Kurt Busiek and George Perez had a fairly epic run on The Avengers starting in the late 90s. They had the team take on Ultron and Kang. They had a mix of old and new characters. They made Carol Danvers interesting (yes, Jenny, I said it, and she’s been interesting ever since). There was beautiful artwork, stories that showed great understanding for everyone on the team, and a silent issue where Washington D.C. got destroyed, but the Avengers managed to get George W. Bush out, and only George W. Bush out, before everything went boom. I did not make that up.
They also put a new character named Triathlon on the team, and he was fairly lame. I only recently learned why.
If you’re a comic book fan like me, you have two major problems. The first being that you spend too much money on your current comic runs, and the second being that you are always wondering if there is an new run you should start. Well let me assure you fellow comic fans, you are not alone. But – despite these ongoing problems (which we will not address today) I implore you that if you are wondering if there are new runs you should start, let Autumnlands: Tooth & Claw satiate your hunger.
I have a reputation on Gabbing Geek as a guy who doesn’t like comic books. This knock is generally well deserved. I don’t like much anymore. But there is a certain kind of comic that even to this day will cause me to get dressed, get in the car, head to the comic shop, and buy a comic sit in my underwear, fire up the ol’ tablet, click Comixology on my browser, and download a digital file. What are these amazing tales you ask?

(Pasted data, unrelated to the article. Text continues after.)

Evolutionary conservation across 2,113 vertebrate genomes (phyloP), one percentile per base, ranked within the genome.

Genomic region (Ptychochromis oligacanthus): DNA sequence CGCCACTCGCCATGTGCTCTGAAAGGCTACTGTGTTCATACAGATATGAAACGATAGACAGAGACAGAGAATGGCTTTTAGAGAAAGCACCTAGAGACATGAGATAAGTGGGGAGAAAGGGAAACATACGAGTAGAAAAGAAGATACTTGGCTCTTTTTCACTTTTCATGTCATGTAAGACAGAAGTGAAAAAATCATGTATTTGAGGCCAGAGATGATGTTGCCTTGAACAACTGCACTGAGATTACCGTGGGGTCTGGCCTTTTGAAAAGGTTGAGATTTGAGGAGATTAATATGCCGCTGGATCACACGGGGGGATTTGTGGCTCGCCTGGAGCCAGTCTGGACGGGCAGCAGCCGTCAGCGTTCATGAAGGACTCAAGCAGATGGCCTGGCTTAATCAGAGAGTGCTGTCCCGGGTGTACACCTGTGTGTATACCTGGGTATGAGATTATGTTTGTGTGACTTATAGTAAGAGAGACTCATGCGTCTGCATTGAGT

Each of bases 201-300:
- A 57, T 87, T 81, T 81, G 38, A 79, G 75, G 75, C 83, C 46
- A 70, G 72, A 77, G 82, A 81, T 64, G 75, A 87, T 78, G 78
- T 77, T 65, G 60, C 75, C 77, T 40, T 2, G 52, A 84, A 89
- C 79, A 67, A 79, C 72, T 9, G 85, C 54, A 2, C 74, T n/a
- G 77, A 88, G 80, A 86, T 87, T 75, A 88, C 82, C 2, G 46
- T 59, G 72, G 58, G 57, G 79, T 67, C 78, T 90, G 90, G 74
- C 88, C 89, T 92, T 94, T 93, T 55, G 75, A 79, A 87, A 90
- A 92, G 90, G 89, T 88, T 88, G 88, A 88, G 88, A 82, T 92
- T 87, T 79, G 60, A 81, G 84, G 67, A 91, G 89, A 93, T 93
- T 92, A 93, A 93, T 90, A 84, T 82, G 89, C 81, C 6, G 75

The X-Men were created for two primary reasons. One was because Stan Lee needed another superhero team and was feeling kind of lazy, so he threw up his hands and said, “You know what? They were just born that way!” The other was as a at-times heavy-handed anti-racism allegory. The year was 1963, and the Civil Rights Movement was heating things up across the country. Younger readers of comic books could be taught a lesson on tolerance, and comics were a good medium for that, so here were the X-Men, mutants who were feared and hated by non-mutants for the crime of being born different. But the X-Men were good and defended regular folks against the evil mutants of the world, in an attempt to prove that not all mutants were evil.
Even given the sliding scale of Marvel time, where everything outside Captain America and the Invaders’ exploits during World War II depicted in a Marvel Comic (barring the upcoming Secret Wars) has taken place over a roughly 12 year time period, the X-Men really suck at their task of promoting tolerance.